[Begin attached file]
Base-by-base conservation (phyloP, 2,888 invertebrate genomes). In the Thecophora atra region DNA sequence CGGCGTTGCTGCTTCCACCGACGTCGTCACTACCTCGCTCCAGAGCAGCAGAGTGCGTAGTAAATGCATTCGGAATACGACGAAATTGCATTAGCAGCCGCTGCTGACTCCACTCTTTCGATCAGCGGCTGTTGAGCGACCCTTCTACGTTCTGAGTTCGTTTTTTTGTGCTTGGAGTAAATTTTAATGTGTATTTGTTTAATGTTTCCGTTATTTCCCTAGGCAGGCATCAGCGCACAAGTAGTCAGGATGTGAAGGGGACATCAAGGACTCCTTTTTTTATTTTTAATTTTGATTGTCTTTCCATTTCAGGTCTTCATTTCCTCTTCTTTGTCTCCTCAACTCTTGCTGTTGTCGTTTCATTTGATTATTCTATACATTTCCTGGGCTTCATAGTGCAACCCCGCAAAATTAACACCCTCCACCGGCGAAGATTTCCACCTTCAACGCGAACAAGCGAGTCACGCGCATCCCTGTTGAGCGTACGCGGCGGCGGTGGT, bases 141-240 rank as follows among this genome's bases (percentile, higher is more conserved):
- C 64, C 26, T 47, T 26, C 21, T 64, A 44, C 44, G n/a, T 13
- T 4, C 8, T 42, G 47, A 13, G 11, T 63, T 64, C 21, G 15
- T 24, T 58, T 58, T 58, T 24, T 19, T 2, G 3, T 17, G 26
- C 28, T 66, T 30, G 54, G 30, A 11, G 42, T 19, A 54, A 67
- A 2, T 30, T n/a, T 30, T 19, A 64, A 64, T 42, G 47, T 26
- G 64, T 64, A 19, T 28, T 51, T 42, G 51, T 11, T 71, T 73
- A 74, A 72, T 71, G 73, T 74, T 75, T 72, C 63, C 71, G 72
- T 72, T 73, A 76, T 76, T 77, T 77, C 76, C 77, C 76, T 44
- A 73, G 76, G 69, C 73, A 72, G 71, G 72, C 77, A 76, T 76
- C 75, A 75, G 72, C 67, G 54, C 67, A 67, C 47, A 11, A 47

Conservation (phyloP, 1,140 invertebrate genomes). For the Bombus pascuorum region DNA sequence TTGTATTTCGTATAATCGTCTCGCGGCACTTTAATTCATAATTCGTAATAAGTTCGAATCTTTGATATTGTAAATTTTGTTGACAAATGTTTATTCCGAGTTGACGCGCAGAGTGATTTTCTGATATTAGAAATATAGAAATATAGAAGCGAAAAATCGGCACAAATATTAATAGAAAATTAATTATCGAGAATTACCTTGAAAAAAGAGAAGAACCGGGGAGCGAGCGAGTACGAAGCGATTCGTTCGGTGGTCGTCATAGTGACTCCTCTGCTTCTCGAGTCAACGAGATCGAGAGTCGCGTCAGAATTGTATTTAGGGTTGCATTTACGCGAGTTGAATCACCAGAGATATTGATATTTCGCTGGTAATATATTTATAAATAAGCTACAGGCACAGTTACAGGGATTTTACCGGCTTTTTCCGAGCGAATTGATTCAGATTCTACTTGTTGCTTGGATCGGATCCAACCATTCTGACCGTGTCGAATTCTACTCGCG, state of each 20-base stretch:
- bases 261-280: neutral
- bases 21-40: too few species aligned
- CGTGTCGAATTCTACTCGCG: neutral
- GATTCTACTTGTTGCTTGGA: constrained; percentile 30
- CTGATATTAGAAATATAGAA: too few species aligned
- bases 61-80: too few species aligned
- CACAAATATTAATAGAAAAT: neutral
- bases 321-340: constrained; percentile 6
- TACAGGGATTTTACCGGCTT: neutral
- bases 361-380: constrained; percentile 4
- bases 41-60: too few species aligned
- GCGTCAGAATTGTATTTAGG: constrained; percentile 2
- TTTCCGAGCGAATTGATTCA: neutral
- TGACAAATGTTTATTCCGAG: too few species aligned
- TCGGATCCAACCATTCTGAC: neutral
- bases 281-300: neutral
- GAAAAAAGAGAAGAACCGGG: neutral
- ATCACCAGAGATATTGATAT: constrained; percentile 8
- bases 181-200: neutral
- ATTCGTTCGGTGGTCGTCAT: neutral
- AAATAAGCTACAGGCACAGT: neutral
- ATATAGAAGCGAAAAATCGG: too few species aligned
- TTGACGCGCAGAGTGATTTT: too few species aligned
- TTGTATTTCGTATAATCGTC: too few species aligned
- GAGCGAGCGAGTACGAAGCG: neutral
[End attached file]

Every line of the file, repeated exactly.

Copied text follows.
Base-by-base conservation (phyloP, 2,888 invertebrate genomes). In the Thecophora atra region DNA sequence CGGCGTTGCTGCTTCCACCGACGTCGTCACTACCTCGCTCCAGAGCAGCAGAGTGCGTAGTAAATGCATTCGGAATACGACGAAATTGCATTAGCAGCCGCTGCTGACTCCACTCTTTCGATCAGCGGCTGTTGAGCGACCCTTCTACGTTCTGAGTTCGTTTTTTTGTGCTTGGAGTAAATTTTAATGTGTATTTGTTTAATGTTTCCGTTATTTCCCTAGGCAGGCATCAGCGCACAAGTAGTCAGGATGTGAAGGGGACATCAAGGACTCCTTTTTTTATTTTTAATTTTGATTGTCTTTCCATTTCAGGTCTTCATTTCCTCTTCTTTGTCTCCTCAACTCTTGCTGTTGTCGTTTCATTTGATTATTCTATACATTTCCTGGGCTTCATAGTGCAACCCCGCAAAATTAACACCCTCCACCGGCGAAGATTTCCACCTTCAACGCGAACAAGCGAGTCACGCGCATCCCTGTTGAGCGTACGCGGCGGCGGTGGT, bases 141-240 rank as follows among this genome's bases (percentile, higher is more conserved):
- C 64, C 26, T 47, T 26, C 21, T 64, A 44, C 44, G n/a, T 13
- T 4, C 8, T 42, G 47, A 13, G 11, T 63, T 64, C 21, G 15
- T 24, T 58, T 58, T 58, T 24, T 19, T 2, G 3, T 17, G 26
- C 28, T 66, T 30, G 54, G 30, A 11, G 42, T 19, A 54, A 67
- A 2, T 30, T n/a, T 30, T 19, A 64, A 64, T 42, G 47, T 26
- G 64, T 64, A 19, T 28, T 51, T 42, G 51, T 11, T 71, T 73
- A 74, A 72, T 71, G 73, T 74, T 75, T 72, C 63, C 71, G 72
- T 72, T 73, A 76, T 76, T 77, T 77, C 76, C 77, C 76, T 44
- A 73, G 76, G 69, C 73, A 72, G 71, G 72, C 77, A 76, T 76
- C 75, A 75, G 72, C 67, G 54, C 67, A 67, C 47, A 11, A 47

Conservation (phyloP, 1,140 invertebrate genomes). For the Bombus pascuorum region DNA sequence TTGTATTTCGTATAATCGTCTCGCGGCACTTTAATTCATAATTCGTAATAAGTTCGAATCTTTGATATTGTAAATTTTGTTGACAAATGTTTATTCCGAGTTGACGCGCAGAGTGATTTTCTGATATTAGAAATATAGAAATATAGAAGCGAAAAATCGGCACAAATATTAATAGAAAATTAATTATCGAGAATTACCTTGAAAAAAGAGAAGAACCGGGGAGCGAGCGAGTACGAAGCGATTCGTTCGGTGGTCGTCATAGTGACTCCTCTGCTTCTCGAGTCAACGAGATCGAGAGTCGCGTCAGAATTGTATTTAGGGTTGCATTTACGCGAGTTGAATCACCAGAGATATTGATATTTCGCTGGTAATATATTTATAAATAAGCTACAGGCACAGTTACAGGGATTTTACCGGCTTTTTCCGAGCGAATTGATTCAGATTCTACTTGTTGCTTGGATCGGATCCAACCATTCTGACCGTGTCGAATTCTACTCGCG, state of each 20-base stretch:
- bases 261-280: neutral
- bases 21-40: too few species aligned
- CGTGTCGAATTCTACTCGCG: neutral
- GATTCTACTTGTTGCTTGGA: constrained; percentile 30
- CTGATATTAGAAATATAGAA: too few species aligned
- bases 61-80: too few species aligned
- CACAAATATTAATAGAAAAT: neutral
- bases 321-340: constrained; percentile 6
- TACAGGGATTTTACCGGCTT: neutral
- bases 361-380: constrained; percentile 4
- bases 41-60: too few species aligned
- GCGTCAGAATTGTATTTAGG: constrained; percentile 2
- TTTCCGAGCGAATTGATTCA: neutral
- TGACAAATGTTTATTCCGAG: too few species aligned
- TCGGATCCAACCATTCTGAC: neutral
- bases 281-300: neutral
- GAAAAAAGAGAAGAACCGGG: neutral
- ATCACCAGAGATATTGATAT: constrained; percentile 8
- bases 181-200: neutral
- ATTCGTTCGGTGGTCGTCAT: neutral
- AAATAAGCTACAGGCACAGT: neutral
- ATATAGAAGCGAAAAATCGG: too few species aligned
- TTGACGCGCAGAGTGATTTT: too few species aligned
- TTGTATTTCGTATAATCGTC: too few species aligned
- GAGCGAGCGAGTACGAAGCG: neutral